Maria Stokstad was accustomed to giving out hugs, offering the warm embrace to friends and acquaintances in the family’s Greek tradition.

But for two Japanese students living with the Stokstads while attending the University of Montana, the hugs took some getting used to – a full embrace being far from Japanese custom.

“The first couple days, as a Greek mom, I was throwing my arms around them,” Stokstad said. “They didn’t know how to handle it. By the fifth or sixth day, they would just open their arms and accept it.”

Stokstad hosted the two students from Nagasaki, Japan, in her Missoula home for three weeks last month, completing a trial run for the university’s English Language Institute and its burgeoning homestay program.

The language institute has long accepted students from around the world looking to develop their English proficiency before matriculating into the larger university, or returning to their home country. While enrolled in the program, students have historically lived on campus or in local apartments.

Recently, however, the university saw an opportunity to further integrate its foreign students into the community by matching them with a host family. With the trial run a success, the university is now recruiting host families for the spring semester, when its homestay program launches its inaugural season.

“If they’re integrated into an American family, students are able to be around the English language, not just while taking classes, but also during off hours,” said program coordinator Demetra Rivard. “The English they’re exposed to in the home isn’t necessarily what they’d see in textbooks.”

Rivard said such university programs are rare. When looking to develop the program at UM, there were few existing models to turn to. The program went through a short trial run this fall, looking to balance the responsibilities of the host family with the needs of the student.

In the Stokstad home, communicating wasn’t always easy, given the language barrier. But over the course of three weeks, the family slowed its conversations while its Japanese guests learned the nuances of an American household.

“The biggest reward was the development of our relationship,” Stokstad said. “As we slowed down our family conversations, we were able to dig a little deeper into their culture and share a little more from our hearts. It was fulfilling for myself, and it was lovely for my children.”

Stokstad takes delight in recounting her family’s experience playing host. Insistent at first on drinking green tea, the Japanese students eventually took a liking to coffee. While it’s not common in their culture to hug, the two students became accustomed to doing so.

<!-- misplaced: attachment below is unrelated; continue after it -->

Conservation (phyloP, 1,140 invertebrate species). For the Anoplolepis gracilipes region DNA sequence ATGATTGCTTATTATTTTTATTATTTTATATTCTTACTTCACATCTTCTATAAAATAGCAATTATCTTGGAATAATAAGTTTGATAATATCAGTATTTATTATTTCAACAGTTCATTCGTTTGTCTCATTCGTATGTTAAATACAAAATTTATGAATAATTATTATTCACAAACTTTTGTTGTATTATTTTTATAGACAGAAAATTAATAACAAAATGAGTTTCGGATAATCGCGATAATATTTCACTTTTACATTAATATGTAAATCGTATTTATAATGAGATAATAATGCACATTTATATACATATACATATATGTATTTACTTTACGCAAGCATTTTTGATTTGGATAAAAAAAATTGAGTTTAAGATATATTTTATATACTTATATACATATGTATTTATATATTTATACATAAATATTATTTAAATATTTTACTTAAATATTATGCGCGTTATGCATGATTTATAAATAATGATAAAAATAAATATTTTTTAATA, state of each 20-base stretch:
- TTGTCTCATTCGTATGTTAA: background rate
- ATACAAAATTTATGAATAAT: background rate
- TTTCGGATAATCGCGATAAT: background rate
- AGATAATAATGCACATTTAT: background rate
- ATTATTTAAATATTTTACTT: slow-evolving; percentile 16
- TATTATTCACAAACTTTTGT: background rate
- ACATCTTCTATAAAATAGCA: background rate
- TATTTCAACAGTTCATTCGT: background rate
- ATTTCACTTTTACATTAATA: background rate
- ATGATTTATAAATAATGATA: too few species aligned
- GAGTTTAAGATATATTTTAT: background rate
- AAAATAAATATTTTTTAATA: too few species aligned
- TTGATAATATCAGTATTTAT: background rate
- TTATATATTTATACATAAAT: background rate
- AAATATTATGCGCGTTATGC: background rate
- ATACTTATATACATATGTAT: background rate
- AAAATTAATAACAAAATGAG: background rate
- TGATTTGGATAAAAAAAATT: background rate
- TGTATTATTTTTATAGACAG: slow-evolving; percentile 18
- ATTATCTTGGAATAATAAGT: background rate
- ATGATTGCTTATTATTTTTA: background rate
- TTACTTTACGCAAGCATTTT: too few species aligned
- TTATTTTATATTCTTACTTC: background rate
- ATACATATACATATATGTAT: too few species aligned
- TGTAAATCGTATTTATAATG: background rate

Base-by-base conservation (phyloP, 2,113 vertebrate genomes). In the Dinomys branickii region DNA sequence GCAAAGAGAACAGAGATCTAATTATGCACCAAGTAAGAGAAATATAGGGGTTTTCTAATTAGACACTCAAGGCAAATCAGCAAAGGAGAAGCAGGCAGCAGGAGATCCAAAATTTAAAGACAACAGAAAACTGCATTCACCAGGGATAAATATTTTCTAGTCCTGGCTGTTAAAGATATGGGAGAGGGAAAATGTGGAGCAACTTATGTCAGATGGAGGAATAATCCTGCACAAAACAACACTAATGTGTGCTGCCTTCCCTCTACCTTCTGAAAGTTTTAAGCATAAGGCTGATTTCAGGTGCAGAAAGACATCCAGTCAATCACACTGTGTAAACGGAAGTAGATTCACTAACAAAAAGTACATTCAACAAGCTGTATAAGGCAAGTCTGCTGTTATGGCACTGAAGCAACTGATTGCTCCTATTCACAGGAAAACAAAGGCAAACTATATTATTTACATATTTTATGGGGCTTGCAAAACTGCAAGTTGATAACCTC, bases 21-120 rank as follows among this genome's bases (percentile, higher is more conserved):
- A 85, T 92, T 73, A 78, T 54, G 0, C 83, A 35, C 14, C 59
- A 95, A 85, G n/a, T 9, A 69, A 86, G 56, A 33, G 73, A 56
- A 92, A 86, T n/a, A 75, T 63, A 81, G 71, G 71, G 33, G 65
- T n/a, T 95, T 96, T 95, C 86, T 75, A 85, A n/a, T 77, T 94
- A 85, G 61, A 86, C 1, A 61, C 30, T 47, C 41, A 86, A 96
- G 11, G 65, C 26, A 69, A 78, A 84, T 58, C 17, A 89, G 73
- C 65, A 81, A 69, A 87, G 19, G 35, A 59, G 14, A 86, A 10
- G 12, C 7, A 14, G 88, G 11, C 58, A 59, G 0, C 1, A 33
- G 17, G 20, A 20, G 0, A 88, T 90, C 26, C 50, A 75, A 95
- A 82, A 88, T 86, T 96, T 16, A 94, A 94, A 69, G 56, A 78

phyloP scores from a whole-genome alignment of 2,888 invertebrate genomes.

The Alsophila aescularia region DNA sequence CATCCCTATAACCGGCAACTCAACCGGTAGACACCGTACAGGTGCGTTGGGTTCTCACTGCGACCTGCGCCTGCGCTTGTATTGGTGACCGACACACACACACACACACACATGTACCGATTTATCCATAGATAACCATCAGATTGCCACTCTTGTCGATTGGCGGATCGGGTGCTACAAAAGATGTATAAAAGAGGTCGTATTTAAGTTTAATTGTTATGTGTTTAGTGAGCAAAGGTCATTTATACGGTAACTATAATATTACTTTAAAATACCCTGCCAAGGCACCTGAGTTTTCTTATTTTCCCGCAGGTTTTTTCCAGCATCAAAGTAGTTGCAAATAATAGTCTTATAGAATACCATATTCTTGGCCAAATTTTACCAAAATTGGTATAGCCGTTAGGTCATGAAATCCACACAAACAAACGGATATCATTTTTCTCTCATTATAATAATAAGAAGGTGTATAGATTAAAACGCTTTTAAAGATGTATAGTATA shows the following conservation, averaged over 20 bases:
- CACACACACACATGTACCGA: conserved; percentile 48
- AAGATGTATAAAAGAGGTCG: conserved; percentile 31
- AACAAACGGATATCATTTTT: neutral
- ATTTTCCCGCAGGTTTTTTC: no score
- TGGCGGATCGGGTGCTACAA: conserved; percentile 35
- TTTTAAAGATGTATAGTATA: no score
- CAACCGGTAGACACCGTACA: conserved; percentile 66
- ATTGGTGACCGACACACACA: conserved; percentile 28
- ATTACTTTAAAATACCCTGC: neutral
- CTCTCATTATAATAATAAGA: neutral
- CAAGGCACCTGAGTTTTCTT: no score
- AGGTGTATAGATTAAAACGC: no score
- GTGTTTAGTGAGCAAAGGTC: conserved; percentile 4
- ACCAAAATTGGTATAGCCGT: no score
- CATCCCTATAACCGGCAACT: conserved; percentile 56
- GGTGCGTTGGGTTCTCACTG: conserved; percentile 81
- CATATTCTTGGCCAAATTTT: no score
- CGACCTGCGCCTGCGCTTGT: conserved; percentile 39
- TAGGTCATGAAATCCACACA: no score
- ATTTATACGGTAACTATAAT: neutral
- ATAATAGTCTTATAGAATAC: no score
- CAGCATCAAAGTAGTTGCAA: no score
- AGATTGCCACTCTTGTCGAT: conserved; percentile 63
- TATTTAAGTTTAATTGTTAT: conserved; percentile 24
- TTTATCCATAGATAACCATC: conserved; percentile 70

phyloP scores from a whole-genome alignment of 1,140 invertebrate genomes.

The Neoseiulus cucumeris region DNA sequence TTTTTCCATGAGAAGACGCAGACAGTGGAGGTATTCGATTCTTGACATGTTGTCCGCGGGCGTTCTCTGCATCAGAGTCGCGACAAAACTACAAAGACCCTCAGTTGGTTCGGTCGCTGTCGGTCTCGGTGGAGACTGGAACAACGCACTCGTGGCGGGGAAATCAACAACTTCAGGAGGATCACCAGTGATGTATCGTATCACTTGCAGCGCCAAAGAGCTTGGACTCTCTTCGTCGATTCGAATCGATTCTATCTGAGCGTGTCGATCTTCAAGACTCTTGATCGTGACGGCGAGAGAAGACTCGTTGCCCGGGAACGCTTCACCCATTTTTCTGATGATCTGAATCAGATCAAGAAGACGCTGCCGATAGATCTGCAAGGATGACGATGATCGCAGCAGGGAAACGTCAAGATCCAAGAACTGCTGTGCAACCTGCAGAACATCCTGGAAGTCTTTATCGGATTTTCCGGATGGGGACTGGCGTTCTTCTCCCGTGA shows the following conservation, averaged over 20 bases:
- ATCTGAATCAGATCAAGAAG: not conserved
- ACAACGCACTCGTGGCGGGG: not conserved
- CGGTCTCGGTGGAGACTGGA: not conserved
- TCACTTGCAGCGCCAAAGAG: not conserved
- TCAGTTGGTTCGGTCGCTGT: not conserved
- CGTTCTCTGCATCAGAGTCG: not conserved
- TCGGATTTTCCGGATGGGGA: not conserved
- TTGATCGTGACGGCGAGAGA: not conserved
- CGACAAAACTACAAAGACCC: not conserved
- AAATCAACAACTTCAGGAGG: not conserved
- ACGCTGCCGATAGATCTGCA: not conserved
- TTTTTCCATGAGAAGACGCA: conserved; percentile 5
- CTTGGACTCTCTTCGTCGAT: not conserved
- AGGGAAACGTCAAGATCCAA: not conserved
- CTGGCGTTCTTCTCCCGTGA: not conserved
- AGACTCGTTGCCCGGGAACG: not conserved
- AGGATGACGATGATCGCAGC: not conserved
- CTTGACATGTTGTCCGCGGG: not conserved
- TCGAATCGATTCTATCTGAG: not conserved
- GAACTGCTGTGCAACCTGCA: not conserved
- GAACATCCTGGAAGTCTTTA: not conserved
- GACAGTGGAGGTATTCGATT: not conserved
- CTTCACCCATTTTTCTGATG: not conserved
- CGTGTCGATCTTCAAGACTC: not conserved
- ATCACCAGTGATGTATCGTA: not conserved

Around the house, Stokstad said, her family made a conscious effort to speak slowly and to engage the students in conversation. The students were shy at first, but the family encouraged them to give their English a try.

Stokstad said the students gained confidence during their stay and went home with a good experience.

“In addition to language improvement, it was the fact that they stepped into a new culture and took that risk,” Stokstad said. “We would definitely do it again. We would consider a longer stay and other cultures as well.”

***

The English Language Institute is currently hosting 95 students from around the world – Morocco, France, South Korea, Japan, Saudi Arabia and China, among others.

The program has been on campus for 20 years and has grown over much of that time. It also has come to serve as a recruiting tool for the university, helping international students improve their language skills before entering the university to pursue a degree.

The homestay program looks to enhance that experience.

“The program provides a student with a 24/7 immersion experience, and it takes learning beyond the classroom,” said Sandra Janusch, director of the English Language Institute. “There’s research showing that a lot of learning happens at unplanned times. This makes the whole experience of learning a language a richer experience.”

Ko Yukitake left his home in Tokyo to attend the English Language Institute. In Missoula, he’s been dazzled by the “many trees and animals – squirrels and deer,” which he’d never seen growing up in Tokyo.

While he’s leaving the institute at the end of the fall semester in December, he would consider the homestay program were he to return to Missoula.

“The biggest purpose is I would improve my English skills,” said Yukitake. “The other purpose is to experience American life. I’m interested in culture.”

Reporter Martin Kidston can be reached at 523-5260, or at martin.kidston@missoulian.com.

Outbrain